GEORGE BALLING: Building a brand versus making wine

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The wine industry is experiencing tremendous merger and acquisition activity. The amount the “giants” of the industry like Constellation Brands, Gallo and others are spending right now to acquire wine assets is truly staggering. Interestingly much of what is being spent on wine assets is on brands more so than wineries and vineyards. This is an important distinction as the industry hurtles forward. What does it mean for consumers?

To be honest, we would prefer the money chase brands versus the small, cool wineries and producers that we are so fond of consuming. Large marketing driven wine companies continue to invent new brands, and branded products. For areas where they can’t invent and build, they buy. Frankly though, many of those they are starting up right now are too much focused on the brand and too little focused on the wine.

Early in this cycle, brands like The Prisoner and the line of wines including Butter, Jam and Toast, were brilliant concepts with great consumer packaging, well made wine (albeit in a style that would not be one of our favorites), well positioned in the marketplace both in pricing and markets. They made sense and have enjoyed success that attracted attention. Perhaps too much attention.

The knockoffs are now showing up, the brand marketing commands attention, and like lemmings over the cliff, M&A dollars are chasing them. This is where the cycle has become frustrating as the wine no longer matters — it has become all about the brand. The names now are a little too precious, the wine is way too uninteresting and the prices are, in short, unreasonable for what resides in the bottle. Since the folks at JAM Cellars, the aforementioned makers of Butter Chardonnay, nailed down that brilliant, consumer friendly name and wine, we now are forced to endure Butternut, Buttercup, Butter-kissed, Butter-this and Butter-that. All equally silly names and “why bother” wines.

The good news in all this, is that as long as all the energy is focused on them from a merger and acquisition perspective, the large acquiring organizations are ignoring “real” wineries. While these mega-brands and mega-wine companies have a place in serving the masses, we have always preferred to carry the wines produced by the most talented winemakers — folks we know and have personal relationships with, and where we can know what goes into each of their bottles. The strategy for our close friends like this is different and the wines are genuine in their quality.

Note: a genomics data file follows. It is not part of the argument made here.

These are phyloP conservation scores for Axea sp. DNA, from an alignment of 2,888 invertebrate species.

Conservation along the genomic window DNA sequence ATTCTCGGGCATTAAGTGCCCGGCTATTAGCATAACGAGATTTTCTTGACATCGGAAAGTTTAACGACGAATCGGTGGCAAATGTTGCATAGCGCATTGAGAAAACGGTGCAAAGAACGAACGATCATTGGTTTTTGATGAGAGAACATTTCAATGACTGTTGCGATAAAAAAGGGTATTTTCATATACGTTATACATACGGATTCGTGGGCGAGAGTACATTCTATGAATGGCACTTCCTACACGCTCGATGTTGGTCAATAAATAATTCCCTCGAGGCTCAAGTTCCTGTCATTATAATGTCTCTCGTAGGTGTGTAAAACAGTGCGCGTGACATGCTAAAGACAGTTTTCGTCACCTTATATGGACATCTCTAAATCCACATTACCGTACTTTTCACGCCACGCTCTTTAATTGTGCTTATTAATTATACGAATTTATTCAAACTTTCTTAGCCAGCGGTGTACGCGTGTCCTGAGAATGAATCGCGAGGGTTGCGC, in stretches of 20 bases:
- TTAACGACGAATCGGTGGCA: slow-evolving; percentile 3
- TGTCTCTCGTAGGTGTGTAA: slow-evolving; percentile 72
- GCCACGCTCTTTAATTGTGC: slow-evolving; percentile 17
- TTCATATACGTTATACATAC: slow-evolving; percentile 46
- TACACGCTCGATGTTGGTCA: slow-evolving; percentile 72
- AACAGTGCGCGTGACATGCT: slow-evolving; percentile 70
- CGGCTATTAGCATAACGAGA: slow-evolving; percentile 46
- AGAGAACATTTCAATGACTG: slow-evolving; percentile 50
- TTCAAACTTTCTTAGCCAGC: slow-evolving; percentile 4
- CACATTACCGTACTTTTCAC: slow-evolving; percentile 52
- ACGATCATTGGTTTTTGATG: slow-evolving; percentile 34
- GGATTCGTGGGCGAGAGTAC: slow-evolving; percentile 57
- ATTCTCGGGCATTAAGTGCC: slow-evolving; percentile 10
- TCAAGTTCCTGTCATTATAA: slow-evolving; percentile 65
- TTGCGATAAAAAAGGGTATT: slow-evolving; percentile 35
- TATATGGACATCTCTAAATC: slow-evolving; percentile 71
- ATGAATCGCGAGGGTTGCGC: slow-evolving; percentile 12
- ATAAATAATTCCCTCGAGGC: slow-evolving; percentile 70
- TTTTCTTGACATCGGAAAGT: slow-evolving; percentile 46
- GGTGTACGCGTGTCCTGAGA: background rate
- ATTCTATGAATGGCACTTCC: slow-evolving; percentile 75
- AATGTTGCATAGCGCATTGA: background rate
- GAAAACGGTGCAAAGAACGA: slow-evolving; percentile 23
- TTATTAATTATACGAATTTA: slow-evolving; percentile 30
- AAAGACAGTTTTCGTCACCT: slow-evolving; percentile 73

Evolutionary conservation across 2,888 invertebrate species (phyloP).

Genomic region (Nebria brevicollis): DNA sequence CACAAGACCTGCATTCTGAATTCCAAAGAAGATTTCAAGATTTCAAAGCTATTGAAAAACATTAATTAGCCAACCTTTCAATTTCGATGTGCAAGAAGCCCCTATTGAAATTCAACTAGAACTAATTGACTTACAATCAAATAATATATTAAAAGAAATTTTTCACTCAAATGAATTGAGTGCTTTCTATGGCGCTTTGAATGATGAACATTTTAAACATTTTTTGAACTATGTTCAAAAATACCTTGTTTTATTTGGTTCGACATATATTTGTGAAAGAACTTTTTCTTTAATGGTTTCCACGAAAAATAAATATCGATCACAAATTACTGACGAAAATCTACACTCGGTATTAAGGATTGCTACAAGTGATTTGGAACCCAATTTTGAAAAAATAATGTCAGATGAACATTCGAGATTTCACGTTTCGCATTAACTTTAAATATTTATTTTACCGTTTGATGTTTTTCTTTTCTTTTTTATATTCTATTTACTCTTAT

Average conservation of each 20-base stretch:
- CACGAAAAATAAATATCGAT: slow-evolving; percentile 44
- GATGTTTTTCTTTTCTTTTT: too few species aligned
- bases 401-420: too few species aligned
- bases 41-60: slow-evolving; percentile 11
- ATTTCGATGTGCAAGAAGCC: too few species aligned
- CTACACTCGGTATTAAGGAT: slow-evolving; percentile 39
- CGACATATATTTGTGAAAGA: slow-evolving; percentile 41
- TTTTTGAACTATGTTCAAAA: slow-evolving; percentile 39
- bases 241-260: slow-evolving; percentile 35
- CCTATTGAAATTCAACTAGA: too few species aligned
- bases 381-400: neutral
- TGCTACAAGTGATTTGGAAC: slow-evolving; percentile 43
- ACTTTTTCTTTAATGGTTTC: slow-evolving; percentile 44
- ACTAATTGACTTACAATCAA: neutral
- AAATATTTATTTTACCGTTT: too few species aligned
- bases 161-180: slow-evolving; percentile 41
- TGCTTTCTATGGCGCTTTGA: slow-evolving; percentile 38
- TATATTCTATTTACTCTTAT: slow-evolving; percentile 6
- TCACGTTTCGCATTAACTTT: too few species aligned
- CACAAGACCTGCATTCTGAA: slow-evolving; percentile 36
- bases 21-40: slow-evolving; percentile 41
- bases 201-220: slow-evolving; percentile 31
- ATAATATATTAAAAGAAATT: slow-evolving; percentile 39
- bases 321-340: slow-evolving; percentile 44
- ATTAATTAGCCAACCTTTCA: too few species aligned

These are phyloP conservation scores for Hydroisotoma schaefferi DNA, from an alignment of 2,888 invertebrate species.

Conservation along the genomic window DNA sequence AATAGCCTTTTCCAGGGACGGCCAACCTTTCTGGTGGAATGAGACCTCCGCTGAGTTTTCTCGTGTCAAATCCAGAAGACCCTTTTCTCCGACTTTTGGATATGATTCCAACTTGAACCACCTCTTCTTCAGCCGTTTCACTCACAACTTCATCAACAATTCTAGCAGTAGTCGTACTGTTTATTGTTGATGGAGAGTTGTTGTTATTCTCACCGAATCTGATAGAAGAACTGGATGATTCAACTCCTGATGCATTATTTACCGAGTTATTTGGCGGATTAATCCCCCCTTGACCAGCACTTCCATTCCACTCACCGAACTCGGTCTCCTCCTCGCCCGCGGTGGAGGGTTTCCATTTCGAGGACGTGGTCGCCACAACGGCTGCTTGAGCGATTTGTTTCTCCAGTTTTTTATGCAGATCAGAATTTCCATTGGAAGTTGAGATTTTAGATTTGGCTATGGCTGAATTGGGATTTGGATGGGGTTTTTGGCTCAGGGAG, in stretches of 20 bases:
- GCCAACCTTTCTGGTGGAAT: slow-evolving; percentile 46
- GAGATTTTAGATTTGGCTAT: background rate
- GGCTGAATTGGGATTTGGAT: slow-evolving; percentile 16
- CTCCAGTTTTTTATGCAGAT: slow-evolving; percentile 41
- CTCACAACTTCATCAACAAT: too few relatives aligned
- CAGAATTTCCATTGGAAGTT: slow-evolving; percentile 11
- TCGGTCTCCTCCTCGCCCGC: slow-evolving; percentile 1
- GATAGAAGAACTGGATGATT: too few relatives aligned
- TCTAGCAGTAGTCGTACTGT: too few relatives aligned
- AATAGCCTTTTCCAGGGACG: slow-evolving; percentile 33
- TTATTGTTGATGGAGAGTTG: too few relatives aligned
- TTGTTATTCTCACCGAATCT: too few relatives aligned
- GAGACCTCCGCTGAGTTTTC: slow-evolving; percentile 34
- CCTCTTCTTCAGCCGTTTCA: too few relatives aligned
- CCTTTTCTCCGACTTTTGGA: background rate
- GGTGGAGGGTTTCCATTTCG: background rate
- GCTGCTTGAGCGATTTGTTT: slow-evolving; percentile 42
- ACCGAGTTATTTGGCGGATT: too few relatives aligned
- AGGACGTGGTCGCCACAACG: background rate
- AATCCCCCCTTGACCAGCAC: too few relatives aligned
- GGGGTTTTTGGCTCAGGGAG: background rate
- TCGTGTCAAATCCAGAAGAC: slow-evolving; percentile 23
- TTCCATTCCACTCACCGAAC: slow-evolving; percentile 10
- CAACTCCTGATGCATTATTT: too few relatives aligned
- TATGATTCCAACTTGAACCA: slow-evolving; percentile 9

Independent winemakers who are producing quality wine still pay attention to marketing. They would be foolish to ignore all of those factors. They also focus their energy on having really delicious wines for the appropriate price. Labels, the gauge of the glass, the quality of closure whether it is cork or Stelvin and even the foil that covers the cork are all carefully evaluated to see how they fit into the overall message they are trying to convey. This is the big difference for consumers. When too much time and capital is spent on the package rather than what it contains, the purpose is lost and the quality of the real product (which is the wine and not the brand or package) is diminished. As wine professionals we will pass — and would encourage consumers to do the same.

As consumers, the brands are hard to miss versus wine from real wineries. Just look for the all too cute packaging and silly names, or as always, check with your favorite wine professional. They will point you in the right direction.

If there is a topic you would like to read about or questions on wine you can email George@thedinnerpartyshop.com or make suggestions by contacting the Healthy Community section at the Coeur d’Alene Press.

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George Balling is co-owner with his wife, Mary Lancaster, of the dinner party — a wine and gift shop in Coeur d’Alene by Costco. The dinner party has won the award for best wine shop in North Idaho twice, including for 2018. George is also published in several other publications around the country. After working in wineries in California and judging many wine competitions, he moved to Coeur d’Alene with Mary more than 10 years ago to open the shop. You can also follow us on Facebook at http://www.facebook.com/#!/dinnerpartyshop.

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